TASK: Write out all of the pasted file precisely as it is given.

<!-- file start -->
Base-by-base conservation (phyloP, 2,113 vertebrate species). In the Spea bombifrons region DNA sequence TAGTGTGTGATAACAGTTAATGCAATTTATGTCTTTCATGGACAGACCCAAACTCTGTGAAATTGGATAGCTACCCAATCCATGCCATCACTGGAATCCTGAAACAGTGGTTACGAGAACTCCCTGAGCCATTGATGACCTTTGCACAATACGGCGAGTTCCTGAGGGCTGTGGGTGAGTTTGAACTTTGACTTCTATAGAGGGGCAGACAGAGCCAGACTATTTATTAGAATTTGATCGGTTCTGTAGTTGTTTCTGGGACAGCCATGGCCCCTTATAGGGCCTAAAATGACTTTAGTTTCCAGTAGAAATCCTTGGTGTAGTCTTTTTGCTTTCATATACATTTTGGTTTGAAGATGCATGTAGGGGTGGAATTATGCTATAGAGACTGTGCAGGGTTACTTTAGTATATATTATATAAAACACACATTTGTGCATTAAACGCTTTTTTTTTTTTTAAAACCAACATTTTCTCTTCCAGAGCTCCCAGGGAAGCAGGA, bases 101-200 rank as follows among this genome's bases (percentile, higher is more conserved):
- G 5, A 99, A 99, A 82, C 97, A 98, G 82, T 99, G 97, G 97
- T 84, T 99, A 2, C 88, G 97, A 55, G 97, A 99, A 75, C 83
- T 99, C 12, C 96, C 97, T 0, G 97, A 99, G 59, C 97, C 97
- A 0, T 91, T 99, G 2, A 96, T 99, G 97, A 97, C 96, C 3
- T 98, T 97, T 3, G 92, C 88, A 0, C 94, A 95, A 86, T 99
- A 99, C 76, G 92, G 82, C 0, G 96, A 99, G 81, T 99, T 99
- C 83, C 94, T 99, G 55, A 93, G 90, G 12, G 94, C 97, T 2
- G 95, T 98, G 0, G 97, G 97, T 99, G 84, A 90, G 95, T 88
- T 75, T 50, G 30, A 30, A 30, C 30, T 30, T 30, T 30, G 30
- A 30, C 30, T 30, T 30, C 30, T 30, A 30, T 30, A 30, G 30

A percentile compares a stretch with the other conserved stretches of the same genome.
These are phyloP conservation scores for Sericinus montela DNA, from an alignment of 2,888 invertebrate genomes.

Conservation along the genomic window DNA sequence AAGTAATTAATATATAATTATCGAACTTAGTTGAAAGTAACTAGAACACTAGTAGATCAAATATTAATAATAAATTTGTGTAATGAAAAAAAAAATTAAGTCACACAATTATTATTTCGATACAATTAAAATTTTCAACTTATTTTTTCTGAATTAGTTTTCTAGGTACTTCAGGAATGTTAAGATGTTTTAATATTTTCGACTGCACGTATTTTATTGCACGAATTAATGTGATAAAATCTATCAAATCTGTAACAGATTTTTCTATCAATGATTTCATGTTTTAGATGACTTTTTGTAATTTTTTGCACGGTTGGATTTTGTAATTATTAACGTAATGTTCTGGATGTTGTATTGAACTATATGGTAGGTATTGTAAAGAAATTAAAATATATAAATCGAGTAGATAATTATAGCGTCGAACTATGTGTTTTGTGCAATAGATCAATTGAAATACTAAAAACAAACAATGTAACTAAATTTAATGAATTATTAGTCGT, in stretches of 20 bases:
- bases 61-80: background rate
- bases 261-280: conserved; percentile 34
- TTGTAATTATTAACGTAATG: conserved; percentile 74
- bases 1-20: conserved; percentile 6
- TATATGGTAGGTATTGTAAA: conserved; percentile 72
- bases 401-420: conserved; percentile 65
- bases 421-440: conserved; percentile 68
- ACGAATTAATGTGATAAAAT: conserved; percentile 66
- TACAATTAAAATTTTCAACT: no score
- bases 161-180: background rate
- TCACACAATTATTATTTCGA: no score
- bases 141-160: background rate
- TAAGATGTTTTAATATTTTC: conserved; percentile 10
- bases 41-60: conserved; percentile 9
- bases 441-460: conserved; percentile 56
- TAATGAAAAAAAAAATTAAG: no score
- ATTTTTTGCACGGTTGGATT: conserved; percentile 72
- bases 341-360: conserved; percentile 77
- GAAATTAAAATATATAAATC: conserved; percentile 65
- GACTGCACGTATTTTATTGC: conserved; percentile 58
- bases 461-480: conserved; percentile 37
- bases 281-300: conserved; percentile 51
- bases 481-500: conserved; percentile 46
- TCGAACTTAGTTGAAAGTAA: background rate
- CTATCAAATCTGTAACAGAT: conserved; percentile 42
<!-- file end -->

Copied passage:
Base-by-base conservation (phyloP, 2,113 vertebrate species). In the Spea bombifrons region DNA sequence TAGTGTGTGATAACAGTTAATGCAATTTATGTCTTTCATGGACAGACCCAAACTCTGTGAAATTGGATAGCTACCCAATCCATGCCATCACTGGAATCCTGAAACAGTGGTTACGAGAACTCCCTGAGCCATTGATGACCTTTGCACAATACGGCGAGTTCCTGAGGGCTGTGGGTGAGTTTGAACTTTGACTTCTATAGAGGGGCAGACAGAGCCAGACTATTTATTAGAATTTGATCGGTTCTGTAGTTGTTTCTGGGACAGCCATGGCCCCTTATAGGGCCTAAAATGACTTTAGTTTCCAGTAGAAATCCTTGGTGTAGTCTTTTTGCTTTCATATACATTTTGGTTTGAAGATGCATGTAGGGGTGGAATTATGCTATAGAGACTGTGCAGGGTTACTTTAGTATATATTATATAAAACACACATTTGTGCATTAAACGCTTTTTTTTTTTTTAAAACCAACATTTTCTCTTCCAGAGCTCCCAGGGAAGCAGGA, bases 101-200 rank as follows among this genome's bases (percentile, higher is more conserved):
- G 5, A 99, A 99, A 82, C 97, A 98, G 82, T 99, G 97, G 97
- T 84, T 99, A 2, C 88, G 97, A 55, G 97, A 99, A 75, C 83
- T 99, C 12, C 96, C 97, T 0, G 97, A 99, G 59, C 97, C 97
- A 0, T 91, T 99, G 2, A 96, T 99, G 97, A 97, C 96, C 3
- T 98, T 97, T 3, G 92, C 88, A 0, C 94, A 95, A 86, T 99
- A 99, C 76, G 92, G 82, C 0, G 96, A 99, G 81, T 99, T 99
- C 83, C 94, T 99, G 55, A 93, G 90, G 12, G 94, C 97, T 2
- G 95, T 98, G 0, G 97, G 97, T 99, G 84, A 90, G 95, T 88
- T 75, T 50, G 30, A 30, A 30, C 30, T 30, T 30, T 30, G 30
- A 30, C 30, T 30, T 30, C 30, T 30, A 30, T 30, A 30, G 30

A percentile compares a stretch with the other conserved stretches of the same genome.
These are phyloP conservation scores for Sericinus montela DNA, from an alignment of 2,888 invertebrate genomes.

Conservation along the genomic window DNA sequence AAGTAATTAATATATAATTATCGAACTTAGTTGAAAGTAACTAGAACACTAGTAGATCAAATATTAATAATAAATTTGTGTAATGAAAAAAAAAATTAAGTCACACAATTATTATTTCGATACAATTAAAATTTTCAACTTATTTTTTCTGAATTAGTTTTCTAGGTACTTCAGGAATGTTAAGATGTTTTAATATTTTCGACTGCACGTATTTTATTGCACGAATTAATGTGATAAAATCTATCAAATCTGTAACAGATTTTTCTATCAATGATTTCATGTTTTAGATGACTTTTTGTAATTTTTTGCACGGTTGGATTTTGTAATTATTAACGTAATGTTCTGGATGTTGTATTGAACTATATGGTAGGTATTGTAAAGAAATTAAAATATATAAATCGAGTAGATAATTATAGCGTCGAACTATGTGTTTTGTGCAATAGATCAATTGAAATACTAAAAACAAACAATGTAACTAAATTTAATGAATTATTAGTCGT, in stretches of 20 bases:
- bases 61-80: background rate
- bases 261-280: conserved; percentile 34
- TTGTAATTATTAACGTAATG: conserved; percentile 74
- bases 1-20: conserved; percentile 6
- TATATGGTAGGTATTGTAAA: conserved; percentile 72
- bases 401-420: conserved; percentile 65
- bases 421-440: conserved; percentile 68
- ACGAATTAATGTGATAAAAT: conserved; percentile 66
- TACAATTAAAATTTTCAACT: no score
- bases 161-180: background rate
- TCACACAATTATTATTTCGA: no score
- bases 141-160: background rate
- TAAGATGTTTTAATATTTTC: conserved; percentile 10
- bases 41-60: conserved; percentile 9
- bases 441-460: conserved; percentile 56
- TAATGAAAAAAAAAATTAAG: no score
- ATTTTTTGCACGGTTGGATT: conserved; percentile 72
- bases 341-360: conserved; percentile 77
- GAAATTAAAATATATAAATC: conserved; percentile 65
- GACTGCACGTATTTTATTGC: conserved; percentile 58
- bases 461-480: conserved; percentile 37
- bases 281-300: conserved; percentile 51
- bases 481-500: conserved; percentile 46
- TCGAACTTAGTTGAAAGTAA: background rate
- CTATCAAATCTGTAACAGAT: conserved; percentile 42